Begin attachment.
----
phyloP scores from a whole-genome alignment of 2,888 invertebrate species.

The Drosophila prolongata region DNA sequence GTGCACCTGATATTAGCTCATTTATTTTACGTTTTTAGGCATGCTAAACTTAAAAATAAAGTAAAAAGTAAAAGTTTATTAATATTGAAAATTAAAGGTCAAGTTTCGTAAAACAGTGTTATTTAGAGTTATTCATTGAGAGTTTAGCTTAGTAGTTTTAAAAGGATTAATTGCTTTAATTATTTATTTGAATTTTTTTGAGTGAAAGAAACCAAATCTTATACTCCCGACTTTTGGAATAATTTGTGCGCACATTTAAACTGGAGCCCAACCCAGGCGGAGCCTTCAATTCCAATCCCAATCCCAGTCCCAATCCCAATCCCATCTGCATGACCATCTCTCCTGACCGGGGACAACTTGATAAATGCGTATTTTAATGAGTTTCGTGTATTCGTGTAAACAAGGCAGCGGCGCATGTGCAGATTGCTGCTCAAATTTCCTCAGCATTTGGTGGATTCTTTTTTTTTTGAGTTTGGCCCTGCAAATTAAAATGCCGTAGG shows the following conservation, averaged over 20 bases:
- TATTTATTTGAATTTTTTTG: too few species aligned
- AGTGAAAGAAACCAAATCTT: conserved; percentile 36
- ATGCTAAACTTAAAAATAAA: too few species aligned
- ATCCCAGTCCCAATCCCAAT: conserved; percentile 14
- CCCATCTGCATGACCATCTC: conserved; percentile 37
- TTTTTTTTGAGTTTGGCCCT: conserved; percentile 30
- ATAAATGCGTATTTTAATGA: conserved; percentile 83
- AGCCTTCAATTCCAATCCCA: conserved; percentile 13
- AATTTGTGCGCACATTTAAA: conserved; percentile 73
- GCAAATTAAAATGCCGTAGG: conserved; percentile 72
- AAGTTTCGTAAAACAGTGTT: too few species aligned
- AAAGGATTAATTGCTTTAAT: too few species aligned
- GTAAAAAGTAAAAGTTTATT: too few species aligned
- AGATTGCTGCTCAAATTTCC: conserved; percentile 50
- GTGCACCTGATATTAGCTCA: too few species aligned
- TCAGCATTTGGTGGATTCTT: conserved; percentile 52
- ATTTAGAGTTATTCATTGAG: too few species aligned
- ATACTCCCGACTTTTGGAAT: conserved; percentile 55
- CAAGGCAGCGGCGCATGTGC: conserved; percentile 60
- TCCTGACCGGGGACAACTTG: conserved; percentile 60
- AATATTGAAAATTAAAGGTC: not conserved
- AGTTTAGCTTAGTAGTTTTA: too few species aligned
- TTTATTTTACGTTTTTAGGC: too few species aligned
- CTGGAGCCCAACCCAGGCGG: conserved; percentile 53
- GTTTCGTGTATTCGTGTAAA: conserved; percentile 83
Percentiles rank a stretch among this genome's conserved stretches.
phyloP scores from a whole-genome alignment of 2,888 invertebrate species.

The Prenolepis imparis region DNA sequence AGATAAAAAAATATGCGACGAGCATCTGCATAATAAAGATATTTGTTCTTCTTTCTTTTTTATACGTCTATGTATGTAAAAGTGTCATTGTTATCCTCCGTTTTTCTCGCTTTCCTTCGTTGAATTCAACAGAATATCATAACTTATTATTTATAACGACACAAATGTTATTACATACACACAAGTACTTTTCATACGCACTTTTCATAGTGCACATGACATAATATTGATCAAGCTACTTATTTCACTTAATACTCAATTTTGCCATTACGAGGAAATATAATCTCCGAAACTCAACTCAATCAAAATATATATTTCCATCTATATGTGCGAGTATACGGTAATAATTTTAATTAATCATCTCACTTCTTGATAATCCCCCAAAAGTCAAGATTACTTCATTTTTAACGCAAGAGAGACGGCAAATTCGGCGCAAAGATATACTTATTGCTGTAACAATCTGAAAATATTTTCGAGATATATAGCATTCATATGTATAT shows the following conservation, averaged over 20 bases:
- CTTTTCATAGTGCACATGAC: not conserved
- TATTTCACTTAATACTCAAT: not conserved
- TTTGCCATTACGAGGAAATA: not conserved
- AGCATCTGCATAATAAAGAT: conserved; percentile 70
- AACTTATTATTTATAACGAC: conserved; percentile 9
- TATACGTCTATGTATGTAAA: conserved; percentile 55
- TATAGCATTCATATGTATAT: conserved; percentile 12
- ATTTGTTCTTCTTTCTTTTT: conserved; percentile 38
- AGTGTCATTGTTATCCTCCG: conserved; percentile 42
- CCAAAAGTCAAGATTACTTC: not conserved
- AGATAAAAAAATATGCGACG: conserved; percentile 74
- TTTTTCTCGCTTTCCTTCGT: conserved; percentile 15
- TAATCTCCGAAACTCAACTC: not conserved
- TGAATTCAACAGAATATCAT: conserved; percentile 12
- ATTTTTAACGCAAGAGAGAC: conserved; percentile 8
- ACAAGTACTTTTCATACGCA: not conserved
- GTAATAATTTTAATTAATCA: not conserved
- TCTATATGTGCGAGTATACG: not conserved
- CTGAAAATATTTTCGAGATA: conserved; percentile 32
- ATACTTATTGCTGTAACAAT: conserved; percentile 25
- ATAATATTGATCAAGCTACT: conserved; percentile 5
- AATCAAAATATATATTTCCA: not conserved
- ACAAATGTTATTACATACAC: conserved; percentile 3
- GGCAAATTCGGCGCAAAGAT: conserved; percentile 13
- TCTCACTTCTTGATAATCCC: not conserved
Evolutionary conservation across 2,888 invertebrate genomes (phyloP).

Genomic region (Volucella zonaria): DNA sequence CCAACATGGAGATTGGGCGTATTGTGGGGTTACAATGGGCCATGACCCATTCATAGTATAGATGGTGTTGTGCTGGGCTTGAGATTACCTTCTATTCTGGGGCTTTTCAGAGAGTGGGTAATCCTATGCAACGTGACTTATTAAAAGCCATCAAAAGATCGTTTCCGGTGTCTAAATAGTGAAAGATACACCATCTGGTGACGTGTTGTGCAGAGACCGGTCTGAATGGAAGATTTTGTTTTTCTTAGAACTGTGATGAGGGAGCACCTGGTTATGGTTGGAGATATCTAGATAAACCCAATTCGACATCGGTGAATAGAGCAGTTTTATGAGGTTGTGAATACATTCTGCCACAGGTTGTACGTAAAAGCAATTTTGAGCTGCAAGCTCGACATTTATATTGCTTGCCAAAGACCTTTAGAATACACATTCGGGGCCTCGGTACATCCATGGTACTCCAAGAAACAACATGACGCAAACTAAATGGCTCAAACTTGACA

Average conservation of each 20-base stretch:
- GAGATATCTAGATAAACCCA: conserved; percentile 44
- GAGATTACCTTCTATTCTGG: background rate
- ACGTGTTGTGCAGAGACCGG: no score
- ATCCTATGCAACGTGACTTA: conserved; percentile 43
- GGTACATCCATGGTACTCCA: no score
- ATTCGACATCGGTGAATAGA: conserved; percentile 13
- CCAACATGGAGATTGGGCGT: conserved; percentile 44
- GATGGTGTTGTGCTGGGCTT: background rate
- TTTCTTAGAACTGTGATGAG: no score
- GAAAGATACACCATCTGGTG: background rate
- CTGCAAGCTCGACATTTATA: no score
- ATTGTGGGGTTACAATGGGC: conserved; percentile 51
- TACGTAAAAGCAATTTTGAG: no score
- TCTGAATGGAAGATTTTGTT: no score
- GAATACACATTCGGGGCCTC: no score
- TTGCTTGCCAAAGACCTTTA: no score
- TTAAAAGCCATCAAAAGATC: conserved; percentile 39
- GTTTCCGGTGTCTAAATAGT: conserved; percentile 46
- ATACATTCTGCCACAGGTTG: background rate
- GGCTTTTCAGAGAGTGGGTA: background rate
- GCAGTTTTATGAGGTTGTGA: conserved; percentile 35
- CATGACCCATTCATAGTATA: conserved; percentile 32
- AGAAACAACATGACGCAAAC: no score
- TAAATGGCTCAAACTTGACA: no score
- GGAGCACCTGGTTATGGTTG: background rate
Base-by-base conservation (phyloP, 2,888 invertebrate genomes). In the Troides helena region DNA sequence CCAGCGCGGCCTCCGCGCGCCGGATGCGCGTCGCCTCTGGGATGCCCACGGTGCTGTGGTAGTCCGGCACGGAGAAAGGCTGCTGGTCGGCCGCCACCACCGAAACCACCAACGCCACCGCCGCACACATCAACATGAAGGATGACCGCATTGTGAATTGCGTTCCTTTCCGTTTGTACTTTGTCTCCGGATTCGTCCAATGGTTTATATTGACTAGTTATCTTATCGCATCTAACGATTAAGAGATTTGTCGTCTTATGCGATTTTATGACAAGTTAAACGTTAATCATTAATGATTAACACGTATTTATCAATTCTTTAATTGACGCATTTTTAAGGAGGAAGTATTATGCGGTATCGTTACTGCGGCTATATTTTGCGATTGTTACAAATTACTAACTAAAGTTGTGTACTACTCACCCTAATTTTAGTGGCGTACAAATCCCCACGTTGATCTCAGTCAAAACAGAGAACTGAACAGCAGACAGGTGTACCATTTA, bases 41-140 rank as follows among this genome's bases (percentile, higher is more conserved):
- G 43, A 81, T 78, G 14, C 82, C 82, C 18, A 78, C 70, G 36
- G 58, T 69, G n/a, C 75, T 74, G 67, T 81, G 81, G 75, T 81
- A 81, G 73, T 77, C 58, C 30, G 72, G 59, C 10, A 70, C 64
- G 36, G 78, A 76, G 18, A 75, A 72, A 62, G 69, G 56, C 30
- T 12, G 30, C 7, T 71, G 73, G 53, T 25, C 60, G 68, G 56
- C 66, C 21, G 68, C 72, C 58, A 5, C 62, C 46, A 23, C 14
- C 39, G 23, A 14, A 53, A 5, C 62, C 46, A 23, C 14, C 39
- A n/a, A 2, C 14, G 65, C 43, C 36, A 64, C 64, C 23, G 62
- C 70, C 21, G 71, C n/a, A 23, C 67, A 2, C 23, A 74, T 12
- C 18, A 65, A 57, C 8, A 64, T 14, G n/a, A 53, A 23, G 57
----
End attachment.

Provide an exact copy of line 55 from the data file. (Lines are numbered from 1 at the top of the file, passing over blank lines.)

- TCTCACTTCTTGATAATCCC: not conserved